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Friday, July 25, 2014

Government invites applicants for funding to vaccinate badgers in 11 English counties

Funding is available to vaccinate badgers in key areas
The Department of Environment, Food and Rural Affairs (DEFRA) has reopened its 2014 scheme to fund badger vaccination in selected English counties, in areas close to high-risk bovine TB (bTB) hotspots.
First launched in April, the take up then was slow, with many farmers in heavily infected areas being sceptical about the effectiveness of vaccination as it does not address disease in already infected badgers.
However, also planned is a new Badger Edge Vaccination Scheme (BEVS) to be launched towards the end of the year, where the aim is to slow the onward spread of bTB from high risk areas, creating buffer zones to prevent the disease being carried out of the hotspots by sick badgers.
The move, welcomed by Care for the Wild and the Badger Trust, will fund the inoculation of badgers against the disease, and the training to administer the vaccine.
The government will be working with wildlife and farming groups to make the scheme work as a jointly funded, privately led project.
For any group to apply for the new funding their plan must, like the old scheme, involve two or more adjacent cattle farms in the Edge Area comprising Hampshire, East Sussex, Berkshire, Oxfordshire, Buckinghamshire, Northamptonshire, Nottinghamshire, Leicestershire, Warwickshire, Derbyshire and Cheshire.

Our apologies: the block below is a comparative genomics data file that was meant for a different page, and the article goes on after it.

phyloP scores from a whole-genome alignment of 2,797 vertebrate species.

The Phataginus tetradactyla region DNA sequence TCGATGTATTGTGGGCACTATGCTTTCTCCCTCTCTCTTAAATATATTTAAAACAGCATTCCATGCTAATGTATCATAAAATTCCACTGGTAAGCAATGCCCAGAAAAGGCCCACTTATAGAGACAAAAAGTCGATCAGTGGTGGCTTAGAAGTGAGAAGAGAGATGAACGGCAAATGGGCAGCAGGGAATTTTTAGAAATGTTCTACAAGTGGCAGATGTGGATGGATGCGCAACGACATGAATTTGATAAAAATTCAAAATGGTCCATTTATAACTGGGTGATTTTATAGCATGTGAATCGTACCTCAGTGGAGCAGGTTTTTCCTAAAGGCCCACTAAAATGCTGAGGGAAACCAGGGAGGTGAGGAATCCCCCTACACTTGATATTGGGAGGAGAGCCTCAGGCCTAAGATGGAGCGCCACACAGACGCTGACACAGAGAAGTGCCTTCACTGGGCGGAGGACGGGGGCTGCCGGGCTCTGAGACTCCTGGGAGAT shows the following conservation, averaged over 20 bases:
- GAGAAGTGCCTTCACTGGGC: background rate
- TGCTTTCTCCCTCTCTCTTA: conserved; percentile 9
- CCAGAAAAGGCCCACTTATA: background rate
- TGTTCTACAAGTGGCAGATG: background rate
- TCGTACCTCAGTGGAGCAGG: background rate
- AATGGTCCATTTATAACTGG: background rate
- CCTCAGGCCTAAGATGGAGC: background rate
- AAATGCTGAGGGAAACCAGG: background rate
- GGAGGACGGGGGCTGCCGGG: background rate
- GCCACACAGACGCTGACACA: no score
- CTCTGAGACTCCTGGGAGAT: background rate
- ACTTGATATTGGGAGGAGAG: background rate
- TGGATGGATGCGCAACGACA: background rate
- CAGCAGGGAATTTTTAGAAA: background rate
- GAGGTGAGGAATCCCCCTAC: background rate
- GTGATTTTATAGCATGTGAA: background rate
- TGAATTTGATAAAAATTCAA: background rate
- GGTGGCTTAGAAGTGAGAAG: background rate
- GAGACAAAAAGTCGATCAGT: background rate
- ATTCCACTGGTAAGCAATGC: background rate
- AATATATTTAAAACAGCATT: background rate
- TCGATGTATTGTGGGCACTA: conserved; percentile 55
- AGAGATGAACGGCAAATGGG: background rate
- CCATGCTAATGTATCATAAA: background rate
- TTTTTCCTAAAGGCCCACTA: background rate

There will also be other criteria such as undertaking to vaccinate across a minimum area and for a minimum number of years, but these details are still to be finalised.
Dominic Dyer, of the Badger Trust and Care for the Wild, said: “It’s great to see the government pushing ahead with this scheme. Care for the Wild and the Badger Trust were helping evolve a similar plan a year or so ago so it’s fantastic that this has taken shape and is being given the full backing of DEFRA.”
The National Farmers’ Union has also welcomed the launch of the scheme, but it maintained that diseased badgers still needed to be culled in TB hotspot counties to get on top of the disease.
John Royle, NFU chief farm policy adviser, said: “We’ve always said that we would support the idea of vaccinating badgers in the Edge Area as one of the measures to help slow disease spread.
“However, in high-risk areas such as Somerset and Gloucestershire we still believe controlling the disease in wildlife remains a crucial element of tackling TB and remain confident that the pilot badger culls will help deliver a reduction of TB in cattle in those areas.”


Dan said...

Oh dear me, where to begin here?

Let us start with unfounded speculation. We know that badgers are highly territorial, and are very susceptible to bovine tuberculosis (bTB) infection; once infected most develop full-blown systemic tuberculosis quickly and die, but before they die they shed huge amounts of bTB bacteria. In other words, bTB ought to spread like wildfire in badger populations, and ought to wipe them out.